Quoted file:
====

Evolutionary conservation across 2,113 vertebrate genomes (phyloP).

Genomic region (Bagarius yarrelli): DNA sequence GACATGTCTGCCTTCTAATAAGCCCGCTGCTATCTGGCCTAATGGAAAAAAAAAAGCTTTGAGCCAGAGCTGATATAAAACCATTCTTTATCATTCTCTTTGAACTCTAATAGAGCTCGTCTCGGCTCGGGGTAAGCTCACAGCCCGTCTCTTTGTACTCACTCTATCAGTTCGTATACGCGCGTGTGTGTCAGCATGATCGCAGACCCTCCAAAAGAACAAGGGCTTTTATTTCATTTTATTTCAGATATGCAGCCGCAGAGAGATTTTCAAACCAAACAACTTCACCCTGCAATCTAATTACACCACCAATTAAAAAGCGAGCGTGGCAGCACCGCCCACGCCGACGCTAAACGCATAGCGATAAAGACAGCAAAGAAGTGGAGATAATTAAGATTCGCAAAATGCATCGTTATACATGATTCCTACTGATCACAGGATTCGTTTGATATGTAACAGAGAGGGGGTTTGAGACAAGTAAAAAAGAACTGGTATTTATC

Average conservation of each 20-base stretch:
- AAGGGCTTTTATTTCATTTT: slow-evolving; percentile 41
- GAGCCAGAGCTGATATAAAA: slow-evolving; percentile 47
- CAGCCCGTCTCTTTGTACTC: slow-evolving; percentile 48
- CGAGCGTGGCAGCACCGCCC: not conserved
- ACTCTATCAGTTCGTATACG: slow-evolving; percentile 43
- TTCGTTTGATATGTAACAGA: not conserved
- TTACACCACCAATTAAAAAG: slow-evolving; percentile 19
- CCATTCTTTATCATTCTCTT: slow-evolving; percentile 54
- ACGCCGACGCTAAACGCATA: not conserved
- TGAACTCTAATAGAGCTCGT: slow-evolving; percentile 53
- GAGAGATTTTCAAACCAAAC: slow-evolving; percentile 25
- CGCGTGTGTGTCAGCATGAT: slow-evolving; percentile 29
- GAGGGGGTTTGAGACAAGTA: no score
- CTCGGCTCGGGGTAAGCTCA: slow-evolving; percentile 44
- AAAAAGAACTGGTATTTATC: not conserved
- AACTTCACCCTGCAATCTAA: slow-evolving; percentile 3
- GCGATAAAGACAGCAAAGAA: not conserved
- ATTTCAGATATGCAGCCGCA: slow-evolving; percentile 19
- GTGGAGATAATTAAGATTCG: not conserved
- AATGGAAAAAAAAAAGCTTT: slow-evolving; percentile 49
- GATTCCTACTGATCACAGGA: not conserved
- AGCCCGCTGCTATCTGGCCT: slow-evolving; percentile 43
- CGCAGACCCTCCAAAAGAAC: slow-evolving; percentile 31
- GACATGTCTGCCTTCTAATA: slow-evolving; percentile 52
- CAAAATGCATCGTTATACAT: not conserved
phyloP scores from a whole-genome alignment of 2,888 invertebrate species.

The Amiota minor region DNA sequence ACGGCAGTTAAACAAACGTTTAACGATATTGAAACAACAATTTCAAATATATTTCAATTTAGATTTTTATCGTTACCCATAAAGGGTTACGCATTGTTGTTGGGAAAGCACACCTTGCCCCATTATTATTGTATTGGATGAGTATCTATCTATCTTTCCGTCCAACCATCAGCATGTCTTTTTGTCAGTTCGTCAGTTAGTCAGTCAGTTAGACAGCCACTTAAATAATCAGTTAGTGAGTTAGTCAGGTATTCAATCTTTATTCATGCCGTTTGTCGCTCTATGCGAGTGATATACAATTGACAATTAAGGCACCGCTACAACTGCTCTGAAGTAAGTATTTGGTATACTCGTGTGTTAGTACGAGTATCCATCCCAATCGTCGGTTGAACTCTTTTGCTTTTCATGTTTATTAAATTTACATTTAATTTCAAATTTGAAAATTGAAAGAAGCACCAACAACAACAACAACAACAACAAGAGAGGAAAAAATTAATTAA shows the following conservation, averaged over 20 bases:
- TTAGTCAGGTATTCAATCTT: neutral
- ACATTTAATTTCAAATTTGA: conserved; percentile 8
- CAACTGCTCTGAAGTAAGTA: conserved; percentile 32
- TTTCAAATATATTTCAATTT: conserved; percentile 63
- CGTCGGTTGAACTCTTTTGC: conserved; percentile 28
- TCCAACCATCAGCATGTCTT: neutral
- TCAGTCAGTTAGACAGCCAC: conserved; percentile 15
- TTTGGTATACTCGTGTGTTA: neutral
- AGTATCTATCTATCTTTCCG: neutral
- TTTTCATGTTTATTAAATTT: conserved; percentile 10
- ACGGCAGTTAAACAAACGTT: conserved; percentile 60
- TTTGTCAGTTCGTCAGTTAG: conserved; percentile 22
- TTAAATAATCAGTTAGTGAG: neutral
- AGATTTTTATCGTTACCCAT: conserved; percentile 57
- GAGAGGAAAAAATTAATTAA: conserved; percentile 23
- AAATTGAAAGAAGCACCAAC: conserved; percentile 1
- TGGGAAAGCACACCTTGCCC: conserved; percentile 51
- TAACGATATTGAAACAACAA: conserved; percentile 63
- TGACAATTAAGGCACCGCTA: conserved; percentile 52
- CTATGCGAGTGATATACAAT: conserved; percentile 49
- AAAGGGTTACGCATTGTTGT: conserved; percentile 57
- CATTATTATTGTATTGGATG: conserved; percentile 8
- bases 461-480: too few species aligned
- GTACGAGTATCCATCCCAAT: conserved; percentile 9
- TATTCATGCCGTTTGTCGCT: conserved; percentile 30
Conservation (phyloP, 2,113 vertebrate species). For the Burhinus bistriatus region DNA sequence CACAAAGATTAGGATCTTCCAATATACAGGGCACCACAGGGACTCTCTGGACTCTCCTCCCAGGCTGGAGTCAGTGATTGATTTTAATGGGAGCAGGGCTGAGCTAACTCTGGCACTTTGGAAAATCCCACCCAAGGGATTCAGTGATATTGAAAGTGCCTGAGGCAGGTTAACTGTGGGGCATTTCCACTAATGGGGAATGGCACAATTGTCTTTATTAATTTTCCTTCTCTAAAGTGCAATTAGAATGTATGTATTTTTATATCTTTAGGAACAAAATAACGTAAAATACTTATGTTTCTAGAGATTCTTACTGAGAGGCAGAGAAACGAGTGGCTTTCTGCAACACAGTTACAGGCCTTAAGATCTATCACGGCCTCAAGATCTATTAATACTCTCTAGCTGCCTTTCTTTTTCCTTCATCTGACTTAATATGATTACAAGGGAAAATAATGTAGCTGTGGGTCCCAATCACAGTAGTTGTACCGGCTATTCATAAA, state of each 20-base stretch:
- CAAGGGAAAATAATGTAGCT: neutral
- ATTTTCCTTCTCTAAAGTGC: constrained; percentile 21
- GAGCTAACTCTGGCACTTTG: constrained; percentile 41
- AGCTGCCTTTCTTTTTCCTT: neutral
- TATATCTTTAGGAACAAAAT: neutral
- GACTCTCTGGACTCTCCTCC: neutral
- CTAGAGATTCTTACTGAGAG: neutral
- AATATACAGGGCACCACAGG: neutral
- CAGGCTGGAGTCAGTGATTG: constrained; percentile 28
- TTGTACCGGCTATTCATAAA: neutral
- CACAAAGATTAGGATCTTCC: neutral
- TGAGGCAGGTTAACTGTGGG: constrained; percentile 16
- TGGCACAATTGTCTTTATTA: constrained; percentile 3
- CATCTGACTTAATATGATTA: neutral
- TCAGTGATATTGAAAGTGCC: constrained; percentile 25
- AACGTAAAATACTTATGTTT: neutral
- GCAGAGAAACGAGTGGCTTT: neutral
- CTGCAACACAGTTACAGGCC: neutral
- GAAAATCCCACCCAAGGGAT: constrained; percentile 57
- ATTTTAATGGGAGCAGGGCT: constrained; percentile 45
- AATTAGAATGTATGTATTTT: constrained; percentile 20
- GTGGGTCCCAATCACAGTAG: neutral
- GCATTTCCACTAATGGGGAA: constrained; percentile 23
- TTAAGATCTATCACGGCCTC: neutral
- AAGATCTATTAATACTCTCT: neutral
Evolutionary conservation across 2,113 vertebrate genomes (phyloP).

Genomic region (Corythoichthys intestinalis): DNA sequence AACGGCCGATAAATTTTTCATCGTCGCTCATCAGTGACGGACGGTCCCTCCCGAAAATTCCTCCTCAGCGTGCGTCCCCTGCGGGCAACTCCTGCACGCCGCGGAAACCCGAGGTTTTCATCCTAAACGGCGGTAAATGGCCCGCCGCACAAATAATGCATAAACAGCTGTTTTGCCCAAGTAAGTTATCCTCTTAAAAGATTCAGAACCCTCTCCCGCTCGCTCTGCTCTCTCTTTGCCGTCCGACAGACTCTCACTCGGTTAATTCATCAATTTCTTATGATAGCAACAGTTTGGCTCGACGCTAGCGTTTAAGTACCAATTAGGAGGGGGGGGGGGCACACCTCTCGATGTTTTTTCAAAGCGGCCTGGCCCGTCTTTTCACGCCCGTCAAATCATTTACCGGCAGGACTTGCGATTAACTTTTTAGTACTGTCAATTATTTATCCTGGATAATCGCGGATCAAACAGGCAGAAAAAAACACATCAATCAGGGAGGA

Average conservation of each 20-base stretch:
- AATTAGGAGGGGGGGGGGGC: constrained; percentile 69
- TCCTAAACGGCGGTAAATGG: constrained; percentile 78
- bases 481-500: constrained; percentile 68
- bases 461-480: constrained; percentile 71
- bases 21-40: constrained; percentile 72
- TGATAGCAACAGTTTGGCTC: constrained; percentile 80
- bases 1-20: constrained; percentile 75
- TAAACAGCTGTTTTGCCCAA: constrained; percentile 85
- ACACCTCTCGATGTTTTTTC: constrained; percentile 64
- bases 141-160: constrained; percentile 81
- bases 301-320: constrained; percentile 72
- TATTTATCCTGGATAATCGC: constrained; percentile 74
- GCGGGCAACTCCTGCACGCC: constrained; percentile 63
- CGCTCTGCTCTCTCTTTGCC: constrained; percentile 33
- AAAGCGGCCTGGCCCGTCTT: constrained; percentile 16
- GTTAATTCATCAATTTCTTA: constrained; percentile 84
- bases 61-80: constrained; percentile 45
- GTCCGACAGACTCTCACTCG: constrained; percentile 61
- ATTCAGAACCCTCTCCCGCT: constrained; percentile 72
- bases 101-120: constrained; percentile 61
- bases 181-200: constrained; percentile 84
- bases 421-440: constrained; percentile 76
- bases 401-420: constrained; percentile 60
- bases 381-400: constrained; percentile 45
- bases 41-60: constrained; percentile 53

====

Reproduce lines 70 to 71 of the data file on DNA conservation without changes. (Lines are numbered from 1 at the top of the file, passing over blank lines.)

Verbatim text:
- CATCTGACTTAATATGATTA: neutral
- TCAGTGATATTGAAAGTGCC: constrained; percentile 25